Thursday, 29 January 2015

Chaos, furthest from the skies

Go go five-minute game!

Anthony van Dyck - Portrait of a Man in Armour with Red Scarf - WGA07376

Premise: Jacobeans vs. Aliens

Reason: looking through game PDFs, and noticed that "secretly fight fantastical creatures in modern world" is a big trope. Meandered around the thought a bit, via "could you reverse it?" (difficult) and "it's always using new stuff to fight basically old stuff", to "history vs. sci-fi". Then there came a touch of "what would a sci-fi game look like to people a few centuries ago?"


It's the Jacobean Age, at least in Merrie England. Astronomers and astrologers alike are astonished by the sudden appearance of many new stars and meteors. They are even more astonished when these start falling to Earth, revealing themselves to be no meteors, but vessels bearing beings from the outer spheres of the cosmos! And naturally, they do not come in peace.

The allospheric beings are soon attempting to gain a foothold on the earth. Their great aetherships of iron, copper and sphere-crystal descent from the heavens en masse or in secret, trying now by force, now by guile to overcome the stout folk of Earth. Now let the King's champions take up arms to drive the invaders from this peaceful realm.


Strictly speaking, having the ability to invade other worlds involves fabulous technological advances that would, in passing, render the arms and tactics of the Jacobeans worthless. But let's pretend we don't know that. Maybe the allospherics simply never needed to be any good at fighting before, so they only really have quite primitive armaments. Maybe the aetherships work on such different principles that they didn't lead to the development of rockets, internal combustion engines or atmospheric craft. The important thing here is that, while (as always) the aliens need to be presented as having super-advanced technologies, mechanically they can be fought effectively with horses, black-powder weapons and swords. The technology's more advanced all right, but that doesn't make it stronger.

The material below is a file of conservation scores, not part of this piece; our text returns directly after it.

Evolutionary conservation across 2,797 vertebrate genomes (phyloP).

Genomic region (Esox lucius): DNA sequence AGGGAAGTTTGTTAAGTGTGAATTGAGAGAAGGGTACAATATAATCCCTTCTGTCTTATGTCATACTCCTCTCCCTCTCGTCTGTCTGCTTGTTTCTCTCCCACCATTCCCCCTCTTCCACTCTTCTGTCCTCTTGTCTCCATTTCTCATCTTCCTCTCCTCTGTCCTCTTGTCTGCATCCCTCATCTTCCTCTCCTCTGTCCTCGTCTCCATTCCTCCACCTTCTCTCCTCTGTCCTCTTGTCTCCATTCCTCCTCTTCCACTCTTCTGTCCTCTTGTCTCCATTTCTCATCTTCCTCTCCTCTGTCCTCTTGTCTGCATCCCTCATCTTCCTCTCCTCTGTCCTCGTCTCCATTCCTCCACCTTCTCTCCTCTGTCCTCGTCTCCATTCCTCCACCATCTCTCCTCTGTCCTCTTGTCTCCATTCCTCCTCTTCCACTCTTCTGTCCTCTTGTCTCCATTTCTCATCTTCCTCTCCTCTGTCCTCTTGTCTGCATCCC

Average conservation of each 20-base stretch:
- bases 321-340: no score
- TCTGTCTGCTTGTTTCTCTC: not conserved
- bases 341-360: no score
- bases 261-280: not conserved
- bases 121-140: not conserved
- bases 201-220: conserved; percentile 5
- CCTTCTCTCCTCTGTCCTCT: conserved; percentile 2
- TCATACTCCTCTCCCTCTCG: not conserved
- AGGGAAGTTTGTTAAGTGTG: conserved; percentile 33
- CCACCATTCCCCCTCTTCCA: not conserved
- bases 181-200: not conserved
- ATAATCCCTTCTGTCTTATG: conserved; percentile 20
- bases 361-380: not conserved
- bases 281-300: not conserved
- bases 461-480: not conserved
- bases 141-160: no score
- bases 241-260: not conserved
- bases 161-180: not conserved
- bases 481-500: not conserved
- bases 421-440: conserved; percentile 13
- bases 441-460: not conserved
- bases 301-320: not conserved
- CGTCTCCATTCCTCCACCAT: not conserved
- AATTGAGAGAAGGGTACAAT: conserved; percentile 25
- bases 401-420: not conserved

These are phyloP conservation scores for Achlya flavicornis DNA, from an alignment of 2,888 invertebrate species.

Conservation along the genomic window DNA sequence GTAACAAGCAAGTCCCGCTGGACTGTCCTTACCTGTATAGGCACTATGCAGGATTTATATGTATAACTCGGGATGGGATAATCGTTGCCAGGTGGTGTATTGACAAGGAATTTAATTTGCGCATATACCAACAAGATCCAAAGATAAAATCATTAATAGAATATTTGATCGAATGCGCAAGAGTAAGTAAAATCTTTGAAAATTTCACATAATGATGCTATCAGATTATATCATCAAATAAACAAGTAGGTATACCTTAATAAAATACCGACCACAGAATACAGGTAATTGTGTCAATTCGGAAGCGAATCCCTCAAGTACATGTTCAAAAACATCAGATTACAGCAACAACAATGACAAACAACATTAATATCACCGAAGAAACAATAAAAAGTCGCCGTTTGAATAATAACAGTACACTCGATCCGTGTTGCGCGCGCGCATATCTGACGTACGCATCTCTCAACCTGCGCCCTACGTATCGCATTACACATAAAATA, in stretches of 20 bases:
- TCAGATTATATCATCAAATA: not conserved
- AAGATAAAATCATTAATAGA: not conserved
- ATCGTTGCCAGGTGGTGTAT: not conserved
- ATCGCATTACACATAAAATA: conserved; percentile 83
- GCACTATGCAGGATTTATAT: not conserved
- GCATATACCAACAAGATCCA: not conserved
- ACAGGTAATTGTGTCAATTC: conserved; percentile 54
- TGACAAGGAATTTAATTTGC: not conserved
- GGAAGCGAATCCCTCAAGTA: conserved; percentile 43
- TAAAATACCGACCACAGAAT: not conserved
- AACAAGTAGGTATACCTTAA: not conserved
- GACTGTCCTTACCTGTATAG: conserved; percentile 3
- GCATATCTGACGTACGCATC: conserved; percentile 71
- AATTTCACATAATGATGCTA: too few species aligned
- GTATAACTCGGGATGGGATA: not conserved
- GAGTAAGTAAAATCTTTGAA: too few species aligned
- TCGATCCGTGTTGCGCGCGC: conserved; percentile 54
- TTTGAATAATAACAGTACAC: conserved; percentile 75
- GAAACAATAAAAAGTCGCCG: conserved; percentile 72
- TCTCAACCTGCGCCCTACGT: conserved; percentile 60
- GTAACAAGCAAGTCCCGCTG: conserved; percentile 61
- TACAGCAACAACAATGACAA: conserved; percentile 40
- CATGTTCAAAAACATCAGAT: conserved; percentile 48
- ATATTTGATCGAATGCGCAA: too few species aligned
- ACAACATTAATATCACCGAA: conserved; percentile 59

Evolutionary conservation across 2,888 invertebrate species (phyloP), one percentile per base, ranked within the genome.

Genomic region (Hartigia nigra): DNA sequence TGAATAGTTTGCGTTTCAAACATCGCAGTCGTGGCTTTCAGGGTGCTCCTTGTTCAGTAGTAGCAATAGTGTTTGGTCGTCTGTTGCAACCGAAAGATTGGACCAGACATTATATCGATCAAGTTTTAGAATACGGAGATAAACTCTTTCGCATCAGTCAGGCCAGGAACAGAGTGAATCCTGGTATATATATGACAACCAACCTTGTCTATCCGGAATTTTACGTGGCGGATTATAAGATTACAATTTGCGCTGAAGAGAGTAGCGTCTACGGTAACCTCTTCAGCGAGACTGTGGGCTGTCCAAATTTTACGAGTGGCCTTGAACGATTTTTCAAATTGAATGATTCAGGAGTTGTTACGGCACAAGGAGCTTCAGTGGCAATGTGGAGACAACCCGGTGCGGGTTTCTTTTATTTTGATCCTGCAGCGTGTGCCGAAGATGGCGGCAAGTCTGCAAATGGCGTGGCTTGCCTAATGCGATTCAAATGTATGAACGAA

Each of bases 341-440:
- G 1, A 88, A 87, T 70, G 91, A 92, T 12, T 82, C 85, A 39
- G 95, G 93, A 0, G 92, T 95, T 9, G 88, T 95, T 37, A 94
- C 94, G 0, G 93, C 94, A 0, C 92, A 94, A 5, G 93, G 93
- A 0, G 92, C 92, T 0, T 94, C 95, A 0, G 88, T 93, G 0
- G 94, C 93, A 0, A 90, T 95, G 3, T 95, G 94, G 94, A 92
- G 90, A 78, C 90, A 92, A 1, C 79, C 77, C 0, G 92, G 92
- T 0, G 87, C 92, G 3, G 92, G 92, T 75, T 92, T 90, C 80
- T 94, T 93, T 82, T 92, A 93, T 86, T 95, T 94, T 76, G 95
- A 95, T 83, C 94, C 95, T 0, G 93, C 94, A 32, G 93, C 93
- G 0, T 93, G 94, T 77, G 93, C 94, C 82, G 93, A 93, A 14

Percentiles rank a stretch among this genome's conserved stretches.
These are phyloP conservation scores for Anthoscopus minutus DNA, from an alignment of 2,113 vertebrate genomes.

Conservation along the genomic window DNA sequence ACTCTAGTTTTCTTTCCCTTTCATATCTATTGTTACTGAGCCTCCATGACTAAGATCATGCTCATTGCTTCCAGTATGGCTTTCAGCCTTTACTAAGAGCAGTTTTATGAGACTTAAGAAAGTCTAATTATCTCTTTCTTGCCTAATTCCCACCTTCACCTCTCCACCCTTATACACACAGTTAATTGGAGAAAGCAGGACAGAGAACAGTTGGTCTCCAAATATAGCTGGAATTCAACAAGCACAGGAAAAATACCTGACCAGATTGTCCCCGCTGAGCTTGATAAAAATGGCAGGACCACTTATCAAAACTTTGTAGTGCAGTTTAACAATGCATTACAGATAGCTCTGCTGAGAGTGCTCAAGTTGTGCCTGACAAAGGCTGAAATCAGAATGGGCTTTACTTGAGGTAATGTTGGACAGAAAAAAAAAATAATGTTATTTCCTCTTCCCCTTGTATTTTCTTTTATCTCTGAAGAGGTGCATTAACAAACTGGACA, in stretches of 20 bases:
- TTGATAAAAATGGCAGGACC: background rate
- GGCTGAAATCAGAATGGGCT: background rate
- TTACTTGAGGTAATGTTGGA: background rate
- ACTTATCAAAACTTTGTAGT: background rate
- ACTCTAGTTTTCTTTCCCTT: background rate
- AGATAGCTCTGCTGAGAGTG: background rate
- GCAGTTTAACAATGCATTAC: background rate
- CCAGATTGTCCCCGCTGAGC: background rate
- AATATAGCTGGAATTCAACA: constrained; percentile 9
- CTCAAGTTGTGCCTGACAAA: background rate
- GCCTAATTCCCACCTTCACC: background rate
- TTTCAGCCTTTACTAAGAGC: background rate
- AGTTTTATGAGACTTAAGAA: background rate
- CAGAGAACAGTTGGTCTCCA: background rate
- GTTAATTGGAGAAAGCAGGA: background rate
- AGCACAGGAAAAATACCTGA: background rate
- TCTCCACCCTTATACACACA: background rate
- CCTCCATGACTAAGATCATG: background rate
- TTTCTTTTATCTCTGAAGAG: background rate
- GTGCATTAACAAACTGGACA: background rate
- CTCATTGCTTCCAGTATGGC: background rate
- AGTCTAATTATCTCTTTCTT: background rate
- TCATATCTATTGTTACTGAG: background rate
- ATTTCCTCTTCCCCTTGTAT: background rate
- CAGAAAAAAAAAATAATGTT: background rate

Otherwise, this will work much like other types of urban fantasy games. Sometimes the PCs need to root out an alien infestation in a small town, sometimes to hunt down an obvious invader, and sometimes to aid in a straightforward fight. The historical setting means information travels slowly, making it easier to support hidden alien sites and public ignorance of what's happening. The aliens can be a secret known only to a few, or a public threat, as the gaming group chooses.

I've been listening to a lot of Hunter recently, so I'm going to say this game uses one of those Storytell* systems with d10s. Maybe I'll incorporate Arthur's idea about having Skills be worth three times what Attributes do. Not sure. Either way, it's classless and skill-based.

There'll be a definite tradeoff in equipment, specifically bows vs. firearms. Strung weapons are broadly more reliable, quiet and faster to use. Black powder weapons can be fired one-handed, used readily in closer quarters, and need less training - but tend to misfire.

Alternative title: Get with child a mandrake root

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